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The following is a JLPT N4 question:

旅行の荷物はもう___できました.
1。 やくそく 2。りよう 3。せわ 4。ようい

I don't really understand the meaning of the sentence.

Is it "I was already able to do the preperations for the trip" as in "I already did the preperations"? But then できました doesn't neccessarily mean potential?

Or is it "I was able to do the preperations (even though I didn't do them)"? Since then the sentence just sounds odd, doesn't it?

(The correct answer according to the answer key is 4 by the way)

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That できる is like "(~~が)できあがる", not the potential form of [用意]{ようい}する....I think. –  Choko Nov 27 '12 at 13:01

1 Answer 1

up vote 5 down vote accepted

Indeed there are uses of できる outside of sheer potential. Most commonly you'll find it used in the sense of completion of an action, as in your example above, where the preparations have been completed. You also see it in the sense of something that wasn't previously there coming into existence, and you often hear something like 鼻ににきびができた, or that you got a zit on your nose. You can use it generally with most instances of something that wasn't previously there coming into existence, like さっきできたパン, or 隣の家がとうとうできた. You can use it in a broad sense of abilities, too, not just to emphasize that you can do something, as in 一番できる子. There's also a phrase, できちゃった結婚{けっこん}, which means getting married while pregnant.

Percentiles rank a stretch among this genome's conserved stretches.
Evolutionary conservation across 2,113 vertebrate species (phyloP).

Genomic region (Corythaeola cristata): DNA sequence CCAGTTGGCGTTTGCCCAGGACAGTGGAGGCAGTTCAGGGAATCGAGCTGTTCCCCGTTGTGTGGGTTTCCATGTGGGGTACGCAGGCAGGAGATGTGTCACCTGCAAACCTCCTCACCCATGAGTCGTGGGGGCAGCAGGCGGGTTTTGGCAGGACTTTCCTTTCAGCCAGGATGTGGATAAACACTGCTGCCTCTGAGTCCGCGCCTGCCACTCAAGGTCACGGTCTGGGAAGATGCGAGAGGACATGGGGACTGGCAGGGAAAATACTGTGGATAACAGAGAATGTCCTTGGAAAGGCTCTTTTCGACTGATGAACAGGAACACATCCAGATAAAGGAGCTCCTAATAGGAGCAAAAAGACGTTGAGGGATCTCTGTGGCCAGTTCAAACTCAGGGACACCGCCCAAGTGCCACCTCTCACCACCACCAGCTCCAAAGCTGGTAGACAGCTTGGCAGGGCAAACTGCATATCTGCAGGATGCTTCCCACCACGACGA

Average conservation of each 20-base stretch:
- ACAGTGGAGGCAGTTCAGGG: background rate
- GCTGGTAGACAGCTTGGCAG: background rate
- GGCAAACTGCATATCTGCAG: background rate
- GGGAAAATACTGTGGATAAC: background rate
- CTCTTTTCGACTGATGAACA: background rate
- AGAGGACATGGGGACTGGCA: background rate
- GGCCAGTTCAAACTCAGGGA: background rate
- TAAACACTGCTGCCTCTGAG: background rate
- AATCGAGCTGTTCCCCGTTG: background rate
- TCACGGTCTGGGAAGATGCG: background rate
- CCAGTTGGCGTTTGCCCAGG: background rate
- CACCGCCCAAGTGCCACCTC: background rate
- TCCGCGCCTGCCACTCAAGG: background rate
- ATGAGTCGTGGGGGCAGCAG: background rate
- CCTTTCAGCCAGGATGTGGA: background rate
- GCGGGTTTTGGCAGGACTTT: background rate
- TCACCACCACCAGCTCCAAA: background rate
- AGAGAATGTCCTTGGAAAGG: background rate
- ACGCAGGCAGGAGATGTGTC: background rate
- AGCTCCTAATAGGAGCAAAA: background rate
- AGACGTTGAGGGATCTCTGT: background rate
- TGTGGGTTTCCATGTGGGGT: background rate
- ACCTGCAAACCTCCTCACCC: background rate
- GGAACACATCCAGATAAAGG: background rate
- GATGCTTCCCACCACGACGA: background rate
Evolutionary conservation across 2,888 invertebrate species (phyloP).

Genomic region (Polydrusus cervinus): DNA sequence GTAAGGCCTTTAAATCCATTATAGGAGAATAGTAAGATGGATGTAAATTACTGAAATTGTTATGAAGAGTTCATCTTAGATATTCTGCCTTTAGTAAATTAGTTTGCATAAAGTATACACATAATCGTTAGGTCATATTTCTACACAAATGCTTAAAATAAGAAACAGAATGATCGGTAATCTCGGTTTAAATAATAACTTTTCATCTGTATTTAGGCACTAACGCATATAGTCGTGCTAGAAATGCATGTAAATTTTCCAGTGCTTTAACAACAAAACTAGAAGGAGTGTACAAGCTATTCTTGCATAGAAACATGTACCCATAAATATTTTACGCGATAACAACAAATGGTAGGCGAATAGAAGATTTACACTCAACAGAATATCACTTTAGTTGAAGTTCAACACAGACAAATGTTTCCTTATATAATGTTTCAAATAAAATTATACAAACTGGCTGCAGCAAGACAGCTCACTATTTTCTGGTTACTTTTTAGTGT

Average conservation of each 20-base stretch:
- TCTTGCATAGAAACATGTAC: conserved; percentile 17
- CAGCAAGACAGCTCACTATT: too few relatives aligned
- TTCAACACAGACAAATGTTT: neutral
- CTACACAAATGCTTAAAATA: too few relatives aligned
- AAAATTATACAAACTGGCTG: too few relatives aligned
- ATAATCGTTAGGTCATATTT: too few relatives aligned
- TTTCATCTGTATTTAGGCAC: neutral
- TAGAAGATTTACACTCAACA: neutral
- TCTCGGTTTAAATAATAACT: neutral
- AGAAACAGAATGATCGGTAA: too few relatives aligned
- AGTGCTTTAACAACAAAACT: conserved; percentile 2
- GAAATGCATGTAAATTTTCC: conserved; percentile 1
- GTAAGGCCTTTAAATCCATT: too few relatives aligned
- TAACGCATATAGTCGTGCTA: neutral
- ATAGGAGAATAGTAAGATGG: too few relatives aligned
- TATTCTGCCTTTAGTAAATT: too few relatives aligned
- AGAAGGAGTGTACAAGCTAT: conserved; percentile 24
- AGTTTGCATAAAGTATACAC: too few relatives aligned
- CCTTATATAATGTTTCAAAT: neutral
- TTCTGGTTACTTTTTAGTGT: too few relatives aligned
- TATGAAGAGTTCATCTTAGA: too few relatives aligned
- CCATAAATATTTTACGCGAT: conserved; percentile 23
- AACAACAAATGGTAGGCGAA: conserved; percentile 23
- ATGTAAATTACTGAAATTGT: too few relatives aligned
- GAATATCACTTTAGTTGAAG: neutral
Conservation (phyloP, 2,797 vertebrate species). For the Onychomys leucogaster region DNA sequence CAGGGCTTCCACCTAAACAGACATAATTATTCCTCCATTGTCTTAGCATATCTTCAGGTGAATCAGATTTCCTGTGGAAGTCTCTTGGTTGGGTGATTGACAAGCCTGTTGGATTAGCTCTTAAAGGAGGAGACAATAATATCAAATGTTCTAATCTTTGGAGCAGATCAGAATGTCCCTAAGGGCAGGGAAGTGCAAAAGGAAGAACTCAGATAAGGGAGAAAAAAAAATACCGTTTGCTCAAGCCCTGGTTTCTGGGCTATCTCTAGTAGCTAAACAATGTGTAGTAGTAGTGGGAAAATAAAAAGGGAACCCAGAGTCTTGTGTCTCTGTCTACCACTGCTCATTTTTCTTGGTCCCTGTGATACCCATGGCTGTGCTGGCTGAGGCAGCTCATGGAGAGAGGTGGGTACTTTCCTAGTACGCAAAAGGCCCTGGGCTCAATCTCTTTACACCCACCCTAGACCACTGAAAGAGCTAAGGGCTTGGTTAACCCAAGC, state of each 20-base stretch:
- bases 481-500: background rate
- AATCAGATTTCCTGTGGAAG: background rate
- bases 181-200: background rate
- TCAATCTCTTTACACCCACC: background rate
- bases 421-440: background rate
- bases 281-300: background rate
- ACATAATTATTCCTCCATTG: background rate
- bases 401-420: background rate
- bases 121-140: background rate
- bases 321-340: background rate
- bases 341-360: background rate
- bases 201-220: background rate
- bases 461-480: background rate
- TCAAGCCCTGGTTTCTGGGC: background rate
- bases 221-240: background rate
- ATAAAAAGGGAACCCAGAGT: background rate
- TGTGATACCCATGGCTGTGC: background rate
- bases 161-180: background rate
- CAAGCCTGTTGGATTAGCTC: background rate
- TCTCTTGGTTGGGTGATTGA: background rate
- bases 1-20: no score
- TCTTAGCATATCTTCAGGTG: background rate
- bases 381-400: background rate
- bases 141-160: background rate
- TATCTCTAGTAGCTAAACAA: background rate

できる can be said, generally, to be a verb that indicates a transition of state between incomplete and complete, or a natural occurrence. In most cases you will have something at the end that you didn't have before, be it a zit, a house, or completed preparations.

If we check a J-J dictionary example, we can find over 9 uses of できる!

And as a quick ちなみに, there is another できる, spelled 出切る, means to be completely removed from somewhere/something, or to go completely out of.

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